An Introduction to Selling Merchant Services
This section will help you understand why the merchant services industry works the way it does and how that affects your ability to sell credit card processing. If you’re new to the industry, this is essential reading, but even industry veterans can benefit from looking at their field in a different light.
What Am You Selling, Exactly?
Whether you’re new to merchant services or you’ve spent decades in the industry, credit card processing is already a big part of your everyday life. The terms “credit card processing,” “payment processing,” and “merchant services” all refer to the network of services that transfer digital payments from a customer’s bank account to a seller’s bank account. A “digital payment” is any non-cash transaction such as a credit or debit card payment. Merchant services is a subsection of the banking industry, and the networks through which digital payments travel are owned and operated by banks.
So does that mean you’ll be hired by a bank? Probably not. This is because in the 1970s, banks decided to spin their consumer credit services out into separate corporations. For example, Visa was created in 1976 when Bank of America and its international banking partners merged their various consumer credit brands under the single, internationally recognizable name of “Visa.” Similarly, MasterCard was created in 1979 when the group of banks that would eventually merge to form Wells Fargo and HSBC rebranded their popular “Master Charge” credit card service to the name “MasterCard.” Today, Visa and MasterCard are considered to be their own independent entities, but they are entirely reliant on the networks owned by the banks that created them.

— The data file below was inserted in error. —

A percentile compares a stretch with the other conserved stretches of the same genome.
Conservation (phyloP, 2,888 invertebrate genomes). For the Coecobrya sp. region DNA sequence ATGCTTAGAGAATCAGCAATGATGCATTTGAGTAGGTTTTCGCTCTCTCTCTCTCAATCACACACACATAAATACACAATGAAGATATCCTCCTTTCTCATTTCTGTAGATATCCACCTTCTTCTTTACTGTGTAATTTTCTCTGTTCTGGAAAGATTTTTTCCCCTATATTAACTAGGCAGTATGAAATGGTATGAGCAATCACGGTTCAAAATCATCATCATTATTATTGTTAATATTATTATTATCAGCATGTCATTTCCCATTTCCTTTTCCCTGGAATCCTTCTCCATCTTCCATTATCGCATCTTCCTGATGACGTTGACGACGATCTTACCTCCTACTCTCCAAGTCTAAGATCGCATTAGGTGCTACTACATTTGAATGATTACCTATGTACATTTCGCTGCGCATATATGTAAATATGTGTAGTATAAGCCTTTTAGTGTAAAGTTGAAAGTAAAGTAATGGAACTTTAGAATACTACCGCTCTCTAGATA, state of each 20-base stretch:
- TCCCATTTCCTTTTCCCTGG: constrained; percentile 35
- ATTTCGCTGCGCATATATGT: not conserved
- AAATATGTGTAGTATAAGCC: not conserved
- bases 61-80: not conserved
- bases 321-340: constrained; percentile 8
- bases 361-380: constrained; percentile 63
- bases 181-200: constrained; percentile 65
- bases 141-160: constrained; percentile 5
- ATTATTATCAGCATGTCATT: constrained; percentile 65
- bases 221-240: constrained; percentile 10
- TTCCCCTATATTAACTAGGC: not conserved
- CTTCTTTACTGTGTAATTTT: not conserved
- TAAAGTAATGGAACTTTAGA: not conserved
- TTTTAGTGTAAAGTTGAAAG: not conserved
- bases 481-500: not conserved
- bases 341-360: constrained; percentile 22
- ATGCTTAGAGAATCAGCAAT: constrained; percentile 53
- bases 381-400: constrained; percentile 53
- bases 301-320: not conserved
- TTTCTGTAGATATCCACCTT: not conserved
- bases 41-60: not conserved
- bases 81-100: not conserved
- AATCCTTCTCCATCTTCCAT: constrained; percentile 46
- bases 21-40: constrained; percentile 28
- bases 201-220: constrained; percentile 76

So does that mean you’ll be working for Visa and MasterCard? Still no! Visa and MasterCard have essentially outsourced the sale of merchant services to contractors across the globe. In the U.S., these contractors are known as Independent Sales Organizations (ISOs). ISOs pay Visa and MasterCard annual, monthly, and per-transaction fees for the right to sell access to the banking networks that Visa and MasterCard operate. This access takes the form of merchant accounts. ISOs must pay Visa and MasterCard a base cost for each merchant account they open, and every business owner must open a merchant account in order to accept credit and debit card payments from their customers. ISOs hire sales agents like yourself to bring in new accounts and generate revenue.
So, to put it simply, you will be working for an ISO of Visa and MasterCard and selling access to credit card processing networks to small business owners. The account through which a business owner accesses the digital payments they’ve received is called a merchant account, which means you will primarily be selling merchant accounts.
The Wild, Wild West of Sales